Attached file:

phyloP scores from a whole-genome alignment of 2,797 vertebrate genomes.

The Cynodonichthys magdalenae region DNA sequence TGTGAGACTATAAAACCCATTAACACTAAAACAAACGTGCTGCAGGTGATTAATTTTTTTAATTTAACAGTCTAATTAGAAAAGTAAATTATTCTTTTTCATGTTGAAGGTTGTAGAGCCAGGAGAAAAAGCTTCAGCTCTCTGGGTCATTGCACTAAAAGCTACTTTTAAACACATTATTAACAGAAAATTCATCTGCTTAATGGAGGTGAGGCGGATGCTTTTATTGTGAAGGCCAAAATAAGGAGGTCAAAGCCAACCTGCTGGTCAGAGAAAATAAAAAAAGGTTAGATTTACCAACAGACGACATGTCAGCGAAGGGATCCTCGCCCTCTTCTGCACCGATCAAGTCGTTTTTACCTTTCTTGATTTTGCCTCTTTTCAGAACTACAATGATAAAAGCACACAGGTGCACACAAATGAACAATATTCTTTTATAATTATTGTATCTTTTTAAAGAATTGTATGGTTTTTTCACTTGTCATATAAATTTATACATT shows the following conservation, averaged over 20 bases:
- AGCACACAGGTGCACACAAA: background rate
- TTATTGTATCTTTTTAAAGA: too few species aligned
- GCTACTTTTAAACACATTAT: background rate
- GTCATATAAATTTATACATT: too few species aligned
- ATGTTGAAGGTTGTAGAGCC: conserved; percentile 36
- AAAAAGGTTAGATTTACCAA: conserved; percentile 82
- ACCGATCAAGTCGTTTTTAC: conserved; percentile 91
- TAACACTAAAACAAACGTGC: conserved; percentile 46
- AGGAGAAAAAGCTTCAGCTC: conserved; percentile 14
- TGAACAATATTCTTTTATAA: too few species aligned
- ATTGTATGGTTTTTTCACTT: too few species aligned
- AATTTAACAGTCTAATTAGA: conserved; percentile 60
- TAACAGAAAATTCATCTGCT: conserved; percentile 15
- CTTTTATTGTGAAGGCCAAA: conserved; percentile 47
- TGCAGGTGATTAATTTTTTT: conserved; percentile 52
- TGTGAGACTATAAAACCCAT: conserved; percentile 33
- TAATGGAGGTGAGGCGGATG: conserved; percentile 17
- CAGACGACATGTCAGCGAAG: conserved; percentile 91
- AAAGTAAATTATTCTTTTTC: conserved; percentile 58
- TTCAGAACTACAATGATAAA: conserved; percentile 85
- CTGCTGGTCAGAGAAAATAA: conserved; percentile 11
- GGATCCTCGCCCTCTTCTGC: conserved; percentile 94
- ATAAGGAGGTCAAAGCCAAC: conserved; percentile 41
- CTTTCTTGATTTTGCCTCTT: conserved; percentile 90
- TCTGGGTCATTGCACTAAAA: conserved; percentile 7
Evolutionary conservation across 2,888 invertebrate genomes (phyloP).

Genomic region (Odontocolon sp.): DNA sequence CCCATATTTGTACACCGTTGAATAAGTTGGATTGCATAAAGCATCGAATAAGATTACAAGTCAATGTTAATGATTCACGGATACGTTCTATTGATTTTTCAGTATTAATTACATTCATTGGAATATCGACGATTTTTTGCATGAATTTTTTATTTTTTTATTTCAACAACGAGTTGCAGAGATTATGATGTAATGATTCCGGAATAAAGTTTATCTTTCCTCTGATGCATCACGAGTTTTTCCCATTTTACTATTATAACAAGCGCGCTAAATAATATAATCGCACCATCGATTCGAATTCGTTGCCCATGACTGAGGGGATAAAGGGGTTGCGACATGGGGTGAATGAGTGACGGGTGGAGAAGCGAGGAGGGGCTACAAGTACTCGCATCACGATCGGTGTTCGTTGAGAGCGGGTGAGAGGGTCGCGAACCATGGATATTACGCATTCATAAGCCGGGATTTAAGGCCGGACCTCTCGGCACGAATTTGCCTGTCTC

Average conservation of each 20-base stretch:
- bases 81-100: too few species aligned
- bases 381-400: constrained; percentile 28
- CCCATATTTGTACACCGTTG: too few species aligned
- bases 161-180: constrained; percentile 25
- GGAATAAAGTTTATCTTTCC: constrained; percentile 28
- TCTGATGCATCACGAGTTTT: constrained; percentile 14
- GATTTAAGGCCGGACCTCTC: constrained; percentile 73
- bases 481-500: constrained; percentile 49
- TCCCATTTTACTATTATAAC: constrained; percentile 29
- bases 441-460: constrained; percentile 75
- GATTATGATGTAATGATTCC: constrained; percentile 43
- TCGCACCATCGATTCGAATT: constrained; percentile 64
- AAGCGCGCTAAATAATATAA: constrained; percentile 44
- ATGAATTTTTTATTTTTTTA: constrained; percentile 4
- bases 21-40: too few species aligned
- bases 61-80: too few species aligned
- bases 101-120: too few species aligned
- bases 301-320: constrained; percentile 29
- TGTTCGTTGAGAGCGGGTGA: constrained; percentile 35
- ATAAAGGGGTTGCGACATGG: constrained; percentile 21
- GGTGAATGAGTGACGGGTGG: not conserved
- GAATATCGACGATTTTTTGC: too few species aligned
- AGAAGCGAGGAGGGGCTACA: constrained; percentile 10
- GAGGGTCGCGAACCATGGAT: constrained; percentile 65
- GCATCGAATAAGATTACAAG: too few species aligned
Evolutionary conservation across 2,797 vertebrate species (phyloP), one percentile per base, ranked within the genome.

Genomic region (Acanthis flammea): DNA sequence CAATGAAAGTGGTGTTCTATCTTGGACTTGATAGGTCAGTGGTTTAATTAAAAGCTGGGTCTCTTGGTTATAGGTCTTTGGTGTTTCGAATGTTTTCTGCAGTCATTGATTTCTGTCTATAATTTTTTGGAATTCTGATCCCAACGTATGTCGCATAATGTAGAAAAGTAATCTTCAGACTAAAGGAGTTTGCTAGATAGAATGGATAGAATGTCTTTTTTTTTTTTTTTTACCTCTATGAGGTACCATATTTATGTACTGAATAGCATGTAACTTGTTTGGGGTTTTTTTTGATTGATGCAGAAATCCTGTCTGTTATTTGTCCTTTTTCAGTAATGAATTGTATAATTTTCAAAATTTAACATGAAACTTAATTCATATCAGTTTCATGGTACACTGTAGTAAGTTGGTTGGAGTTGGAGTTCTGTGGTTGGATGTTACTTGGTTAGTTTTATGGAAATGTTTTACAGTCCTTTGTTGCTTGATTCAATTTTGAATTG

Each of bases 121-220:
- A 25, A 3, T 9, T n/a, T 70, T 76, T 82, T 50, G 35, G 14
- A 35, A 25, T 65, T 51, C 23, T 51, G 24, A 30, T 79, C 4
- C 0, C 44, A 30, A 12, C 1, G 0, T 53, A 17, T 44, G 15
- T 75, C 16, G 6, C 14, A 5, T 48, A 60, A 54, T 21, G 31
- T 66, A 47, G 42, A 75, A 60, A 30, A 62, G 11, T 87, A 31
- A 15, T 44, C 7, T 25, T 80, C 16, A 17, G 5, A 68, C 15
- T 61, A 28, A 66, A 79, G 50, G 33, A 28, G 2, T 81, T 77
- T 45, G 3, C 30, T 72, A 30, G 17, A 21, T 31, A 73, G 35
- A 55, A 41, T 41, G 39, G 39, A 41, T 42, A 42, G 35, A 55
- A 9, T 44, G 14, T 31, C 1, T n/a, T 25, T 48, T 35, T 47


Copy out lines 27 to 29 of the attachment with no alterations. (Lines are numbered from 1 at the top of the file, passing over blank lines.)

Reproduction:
- TCTGGGTCATTGCACTAAAA: conserved; percentile 7
Evolutionary conservation across 2,888 invertebrate genomes (phyloP).

Genomic region (Odontocolon sp.): DNA sequence CCCATATTTGTACACCGTTGAATAAGTTGGATTGCATAAAGCATCGAATAAGATTACAAGTCAATGTTAATGATTCACGGATACGTTCTATTGATTTTTCAGTATTAATTACATTCATTGGAATATCGACGATTTTTTGCATGAATTTTTTATTTTTTTATTTCAACAACGAGTTGCAGAGATTATGATGTAATGATTCCGGAATAAAGTTTATCTTTCCTCTGATGCATCACGAGTTTTTCCCATTTTACTATTATAACAAGCGCGCTAAATAATATAATCGCACCATCGATTCGAATTCGTTGCCCATGACTGAGGGGATAAAGGGGTTGCGACATGGGGTGAATGAGTGACGGGTGGAGAAGCGAGGAGGGGCTACAAGTACTCGCATCACGATCGGTGTTCGTTGAGAGCGGGTGAGAGGGTCGCGAACCATGGATATTACGCATTCATAAGCCGGGATTTAAGGCCGGACCTCTCGGCACGAATTTGCCTGTCTC